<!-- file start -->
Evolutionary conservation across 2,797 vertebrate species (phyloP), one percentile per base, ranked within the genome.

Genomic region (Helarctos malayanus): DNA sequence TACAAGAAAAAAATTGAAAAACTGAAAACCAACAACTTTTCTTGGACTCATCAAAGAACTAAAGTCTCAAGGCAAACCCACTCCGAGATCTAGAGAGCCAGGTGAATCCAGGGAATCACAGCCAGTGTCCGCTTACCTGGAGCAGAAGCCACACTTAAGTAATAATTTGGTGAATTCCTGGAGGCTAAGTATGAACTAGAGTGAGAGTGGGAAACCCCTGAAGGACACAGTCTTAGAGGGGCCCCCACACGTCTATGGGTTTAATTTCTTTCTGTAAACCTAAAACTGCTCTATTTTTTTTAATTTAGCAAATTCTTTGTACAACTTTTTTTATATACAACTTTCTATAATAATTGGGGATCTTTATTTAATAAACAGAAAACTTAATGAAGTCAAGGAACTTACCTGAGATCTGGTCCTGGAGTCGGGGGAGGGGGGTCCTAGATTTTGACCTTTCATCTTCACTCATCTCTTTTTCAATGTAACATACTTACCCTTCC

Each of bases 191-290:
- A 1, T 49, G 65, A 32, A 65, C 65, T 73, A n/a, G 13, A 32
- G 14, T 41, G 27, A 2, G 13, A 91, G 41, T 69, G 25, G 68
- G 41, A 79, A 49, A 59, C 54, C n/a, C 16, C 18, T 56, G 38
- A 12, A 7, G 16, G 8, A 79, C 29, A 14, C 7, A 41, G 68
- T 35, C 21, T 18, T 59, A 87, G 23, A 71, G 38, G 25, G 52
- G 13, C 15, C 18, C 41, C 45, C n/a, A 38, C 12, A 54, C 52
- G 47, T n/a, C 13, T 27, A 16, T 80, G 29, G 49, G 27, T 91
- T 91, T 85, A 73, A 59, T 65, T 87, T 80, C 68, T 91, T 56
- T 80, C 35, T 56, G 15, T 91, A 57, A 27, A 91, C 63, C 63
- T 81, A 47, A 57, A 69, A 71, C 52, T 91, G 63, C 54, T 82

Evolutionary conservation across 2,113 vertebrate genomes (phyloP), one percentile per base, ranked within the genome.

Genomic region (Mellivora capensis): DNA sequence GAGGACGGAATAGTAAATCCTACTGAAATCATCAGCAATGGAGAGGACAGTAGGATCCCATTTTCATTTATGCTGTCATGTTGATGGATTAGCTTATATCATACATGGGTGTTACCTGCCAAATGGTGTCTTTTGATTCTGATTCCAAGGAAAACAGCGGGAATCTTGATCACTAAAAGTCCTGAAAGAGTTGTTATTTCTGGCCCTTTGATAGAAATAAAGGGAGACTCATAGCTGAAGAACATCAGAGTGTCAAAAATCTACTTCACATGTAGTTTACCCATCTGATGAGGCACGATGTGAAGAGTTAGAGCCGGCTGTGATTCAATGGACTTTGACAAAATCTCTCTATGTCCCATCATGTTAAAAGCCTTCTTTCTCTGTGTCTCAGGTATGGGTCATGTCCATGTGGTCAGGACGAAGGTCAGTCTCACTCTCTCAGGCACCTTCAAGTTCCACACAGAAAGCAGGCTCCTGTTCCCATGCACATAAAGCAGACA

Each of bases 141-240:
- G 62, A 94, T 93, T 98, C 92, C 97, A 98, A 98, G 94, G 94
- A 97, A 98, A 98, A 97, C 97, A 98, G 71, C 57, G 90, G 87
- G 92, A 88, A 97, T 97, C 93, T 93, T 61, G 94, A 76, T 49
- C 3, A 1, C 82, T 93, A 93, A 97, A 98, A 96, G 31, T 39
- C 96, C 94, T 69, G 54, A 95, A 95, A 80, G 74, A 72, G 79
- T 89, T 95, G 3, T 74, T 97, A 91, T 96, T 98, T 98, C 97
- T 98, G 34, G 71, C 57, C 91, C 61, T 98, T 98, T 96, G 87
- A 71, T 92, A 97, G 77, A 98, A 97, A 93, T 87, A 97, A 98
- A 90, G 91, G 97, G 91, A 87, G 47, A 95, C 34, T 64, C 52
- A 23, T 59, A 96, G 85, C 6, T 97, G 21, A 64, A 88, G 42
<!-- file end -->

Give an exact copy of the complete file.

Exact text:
Evolutionary conservation across 2,797 vertebrate species (phyloP), one percentile per base, ranked within the genome.

Genomic region (Helarctos malayanus): DNA sequence TACAAGAAAAAAATTGAAAAACTGAAAACCAACAACTTTTCTTGGACTCATCAAAGAACTAAAGTCTCAAGGCAAACCCACTCCGAGATCTAGAGAGCCAGGTGAATCCAGGGAATCACAGCCAGTGTCCGCTTACCTGGAGCAGAAGCCACACTTAAGTAATAATTTGGTGAATTCCTGGAGGCTAAGTATGAACTAGAGTGAGAGTGGGAAACCCCTGAAGGACACAGTCTTAGAGGGGCCCCCACACGTCTATGGGTTTAATTTCTTTCTGTAAACCTAAAACTGCTCTATTTTTTTTAATTTAGCAAATTCTTTGTACAACTTTTTTTATATACAACTTTCTATAATAATTGGGGATCTTTATTTAATAAACAGAAAACTTAATGAAGTCAAGGAACTTACCTGAGATCTGGTCCTGGAGTCGGGGGAGGGGGGTCCTAGATTTTGACCTTTCATCTTCACTCATCTCTTTTTCAATGTAACATACTTACCCTTCC

Each of bases 191-290:
- A 1, T 49, G 65, A 32, A 65, C 65, T 73, A n/a, G 13, A 32
- G 14, T 41, G 27, A 2, G 13, A 91, G 41, T 69, G 25, G 68
- G 41, A 79, A 49, A 59, C 54, C n/a, C 16, C 18, T 56, G 38
- A 12, A 7, G 16, G 8, A 79, C 29, A 14, C 7, A 41, G 68
- T 35, C 21, T 18, T 59, A 87, G 23, A 71, G 38, G 25, G 52
- G 13, C 15, C 18, C 41, C 45, C n/a, A 38, C 12, A 54, C 52
- G 47, T n/a, C 13, T 27, A 16, T 80, G 29, G 49, G 27, T 91
- T 91, T 85, A 73, A 59, T 65, T 87, T 80, C 68, T 91, T 56
- T 80, C 35, T 56, G 15, T 91, A 57, A 27, A 91, C 63, C 63
- T 81, A 47, A 57, A 69, A 71, C 52, T 91, G 63, C 54, T 82

Evolutionary conservation across 2,113 vertebrate genomes (phyloP), one percentile per base, ranked within the genome.

Genomic region (Mellivora capensis): DNA sequence GAGGACGGAATAGTAAATCCTACTGAAATCATCAGCAATGGAGAGGACAGTAGGATCCCATTTTCATTTATGCTGTCATGTTGATGGATTAGCTTATATCATACATGGGTGTTACCTGCCAAATGGTGTCTTTTGATTCTGATTCCAAGGAAAACAGCGGGAATCTTGATCACTAAAAGTCCTGAAAGAGTTGTTATTTCTGGCCCTTTGATAGAAATAAAGGGAGACTCATAGCTGAAGAACATCAGAGTGTCAAAAATCTACTTCACATGTAGTTTACCCATCTGATGAGGCACGATGTGAAGAGTTAGAGCCGGCTGTGATTCAATGGACTTTGACAAAATCTCTCTATGTCCCATCATGTTAAAAGCCTTCTTTCTCTGTGTCTCAGGTATGGGTCATGTCCATGTGGTCAGGACGAAGGTCAGTCTCACTCTCTCAGGCACCTTCAAGTTCCACACAGAAAGCAGGCTCCTGTTCCCATGCACATAAAGCAGACA

Each of bases 141-240:
- G 62, A 94, T 93, T 98, C 92, C 97, A 98, A 98, G 94, G 94
- A 97, A 98, A 98, A 97, C 97, A 98, G 71, C 57, G 90, G 87
- G 92, A 88, A 97, T 97, C 93, T 93, T 61, G 94, A 76, T 49
- C 3, A 1, C 82, T 93, A 93, A 97, A 98, A 96, G 31, T 39
- C 96, C 94, T 69, G 54, A 95, A 95, A 80, G 74, A 72, G 79
- T 89, T 95, G 3, T 74, T 97, A 91, T 96, T 98, T 98, C 97
- T 98, G 34, G 71, C 57, C 91, C 61, T 98, T 98, T 96, G 87
- A 71, T 92, A 97, G 77, A 98, A 97, A 93, T 87, A 97, A 98
- A 90, G 91, G 97, G 91, A 87, G 47, A 95, C 34, T 64, C 52
- A 23, T 59, A 96, G 85, C 6, T 97, G 21, A 64, A 88, G 42